March 2018
For What It's Worth

Are small ruminant inventory trends in Alabama going the wrong way?


In the first half of 2013, I wrote an article on decreasing inventories of meat goats in Alabama. At that time, I attributed this trend (2007-2012) to recession, drought and increasing cost of corn that was beginning to be diverted for ethanol production. Over 10 years ago, Alabama ranked No. 8 in meat goat production in the United States and ever since that ranking has dropped.

When looking at the charts provided, you will notice a strong increase in 2014, but overall trends are in a negative direction. Notice the slight increase in 2018, but that is an estimate, not based on inventory.

Dairy goat inventories in Alabama were increasing a few years ago, but dropped this past year. For the past five years, dairy goat populations have ranged as high as 3,900 and have most recently dropped down to 3,500.

According to Boyd Brady, Alabama Cooperative Extension System dairy goat expert, much of this decrease is due to one sizeable goat dairy in South Alabama moving to Mississippi.


Sheep inventories have been slowly declining in inventory since 1991. Unfortunately, there is not a breakdown of wool sheep versus hair sheep. I suspect there would be an increasing trend of inventories for hair sheep and a decreasing trend for wool sheep.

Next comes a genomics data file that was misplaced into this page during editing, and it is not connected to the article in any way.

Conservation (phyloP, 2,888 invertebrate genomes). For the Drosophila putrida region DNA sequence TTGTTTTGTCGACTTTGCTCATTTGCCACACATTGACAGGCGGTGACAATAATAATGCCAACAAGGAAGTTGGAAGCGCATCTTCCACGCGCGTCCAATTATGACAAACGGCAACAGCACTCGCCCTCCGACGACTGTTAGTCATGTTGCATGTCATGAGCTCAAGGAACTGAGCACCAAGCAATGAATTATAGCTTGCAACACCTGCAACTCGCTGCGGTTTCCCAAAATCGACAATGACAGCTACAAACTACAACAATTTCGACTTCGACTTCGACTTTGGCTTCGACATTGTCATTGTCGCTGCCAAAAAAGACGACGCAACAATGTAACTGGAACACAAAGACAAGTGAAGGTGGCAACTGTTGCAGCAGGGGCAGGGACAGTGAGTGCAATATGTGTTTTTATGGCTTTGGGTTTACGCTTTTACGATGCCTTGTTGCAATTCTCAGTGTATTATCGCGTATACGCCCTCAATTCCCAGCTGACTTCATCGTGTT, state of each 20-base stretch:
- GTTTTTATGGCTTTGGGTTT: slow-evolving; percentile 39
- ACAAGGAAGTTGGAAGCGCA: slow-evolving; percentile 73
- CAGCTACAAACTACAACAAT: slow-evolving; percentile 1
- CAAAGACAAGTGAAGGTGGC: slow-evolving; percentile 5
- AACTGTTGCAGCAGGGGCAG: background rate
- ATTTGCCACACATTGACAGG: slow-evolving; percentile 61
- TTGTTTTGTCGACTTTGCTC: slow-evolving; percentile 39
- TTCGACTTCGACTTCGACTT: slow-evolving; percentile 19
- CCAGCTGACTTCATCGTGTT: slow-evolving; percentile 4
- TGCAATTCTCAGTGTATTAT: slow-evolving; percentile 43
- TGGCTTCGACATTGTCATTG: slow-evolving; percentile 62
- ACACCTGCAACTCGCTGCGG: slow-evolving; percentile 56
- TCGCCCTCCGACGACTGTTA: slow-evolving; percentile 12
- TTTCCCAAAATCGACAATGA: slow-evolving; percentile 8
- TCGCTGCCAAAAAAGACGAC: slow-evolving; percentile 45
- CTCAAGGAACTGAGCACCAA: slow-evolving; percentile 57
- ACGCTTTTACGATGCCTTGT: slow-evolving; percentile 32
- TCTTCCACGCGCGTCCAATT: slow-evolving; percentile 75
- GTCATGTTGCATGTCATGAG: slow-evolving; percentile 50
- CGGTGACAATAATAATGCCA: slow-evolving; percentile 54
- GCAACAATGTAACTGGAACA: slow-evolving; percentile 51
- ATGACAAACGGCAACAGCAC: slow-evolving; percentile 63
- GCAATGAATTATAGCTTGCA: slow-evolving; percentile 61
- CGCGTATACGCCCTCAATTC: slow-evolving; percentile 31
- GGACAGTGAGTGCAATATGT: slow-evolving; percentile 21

Tables 1 and 2 capture the nucleus of this information.

I find these trends of decreasing small ruminant inventories interesting, given the U.S. Department of Agriculture reports of increasing numbers of small, new and beginning farms.

Yes, there will always be show stock, breeding stock, meat, fiber and dairy small ruminants, but even prices for show and breeding stock are not as strong as years ago. However, I am not implying small ruminant production will disappear.

In January 2018, USDA conducted an Ag Census. It will be interesting to see what it shows for all the agricultural trends.


Sources for goat inventories can be found at:



Robert Spencer is interim facilities manager for Alabama A&M’s Agribition Center. You can contact him at This email address is being protected from spambots. You need JavaScript enabled to view it..